Photo : Hill to the shrine

Photo : Steps to the shrine

If you climb up there first, you can spend the rest of your time wandering downhill, which requires less exertion and lets you enjoy the shade of the houses.

Photo : Resting at the top of the hill Site #57

Take some towels and one or two drinks with you. You can buy more drinks at vending machines, a small local store and at some art sites (pricier but good).

Food and Drink: Speaking of which, Onba Factory (Site #51) makes a very cool and refreshing homemade ginger ale for 500 yen as well as homemade honey and lemon squash. They also serve beer and nibbles. It's a limited menu but they offer welcome shade and a fan-induced breeze plus a great view of the sea. Admission is free so you can visit as often as you like.

Photo : #51entrance to Onba Factory

Dream Cafe outside Site # 46 Kawashima & Dream Friends has a great burger for 580 yen. The patty is made of fish paste, which I know sounds terrible but it's actually delicious. The salad with octopus and the soymilk ice cream are also excellent.

Photo : Dream Cafe

Photo : Meon burger in the making

Photo : Meon burger in the eating

Personally, I also like the little restaurant facing the port, which serves simple fare like fried noodles with ingredients harvested here on the island but I haven't had a chance to go since the festival started. Fellow blogger Pat stumbled on another local eatery he claims is great with lower prices. It's in a black wooden converted house, located at the port 45 degrees to the right when you are standing at Site #43 facing the village. Pat says it serves snow cones and fish dishes (an example shown below). I'm looking forward to trying it next time.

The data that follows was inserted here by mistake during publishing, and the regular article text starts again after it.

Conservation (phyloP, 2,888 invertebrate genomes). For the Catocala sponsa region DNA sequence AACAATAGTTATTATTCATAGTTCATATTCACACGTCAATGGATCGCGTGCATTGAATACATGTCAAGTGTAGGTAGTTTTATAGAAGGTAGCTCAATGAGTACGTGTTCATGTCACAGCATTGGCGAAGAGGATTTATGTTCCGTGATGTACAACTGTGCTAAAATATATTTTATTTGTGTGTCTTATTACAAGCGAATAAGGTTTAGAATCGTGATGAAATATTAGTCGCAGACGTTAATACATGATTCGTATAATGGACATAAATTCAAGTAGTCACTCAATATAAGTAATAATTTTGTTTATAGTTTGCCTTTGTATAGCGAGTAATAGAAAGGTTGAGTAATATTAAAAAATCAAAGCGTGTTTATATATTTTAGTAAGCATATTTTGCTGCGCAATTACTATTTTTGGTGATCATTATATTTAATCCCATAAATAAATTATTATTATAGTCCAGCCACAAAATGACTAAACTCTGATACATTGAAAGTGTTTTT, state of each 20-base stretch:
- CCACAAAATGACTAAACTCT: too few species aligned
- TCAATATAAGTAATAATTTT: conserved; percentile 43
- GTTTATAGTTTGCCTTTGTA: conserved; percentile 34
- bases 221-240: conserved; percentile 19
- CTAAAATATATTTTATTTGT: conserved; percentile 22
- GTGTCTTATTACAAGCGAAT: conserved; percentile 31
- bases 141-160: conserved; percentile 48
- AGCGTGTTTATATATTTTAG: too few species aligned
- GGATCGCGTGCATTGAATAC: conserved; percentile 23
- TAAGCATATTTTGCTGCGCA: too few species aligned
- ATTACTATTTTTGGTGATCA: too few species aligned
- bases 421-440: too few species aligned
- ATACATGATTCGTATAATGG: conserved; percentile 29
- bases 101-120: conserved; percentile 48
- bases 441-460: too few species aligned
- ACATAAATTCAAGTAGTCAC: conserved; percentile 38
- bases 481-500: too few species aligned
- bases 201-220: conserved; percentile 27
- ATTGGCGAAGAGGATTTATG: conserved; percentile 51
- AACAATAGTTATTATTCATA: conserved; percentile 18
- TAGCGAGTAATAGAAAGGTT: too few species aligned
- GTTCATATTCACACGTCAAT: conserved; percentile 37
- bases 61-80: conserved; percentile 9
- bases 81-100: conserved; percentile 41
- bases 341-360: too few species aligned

Photo : of fish cooking.

Another place I haven't tried yet but want to is the Urushi House Project (Site # 50) where they serve Japanese tea and sweets. This site is air-conditioned by the way. Drop in when you feel ready to melt. They told me no admission fee is required here either. Two local inns serve more substantial meals, although the official Setouchi Art guidebook says that advance reservations are required. And the visitors' center also sells limited amounts of takeout food, such as a local delicacy ? octopus rice.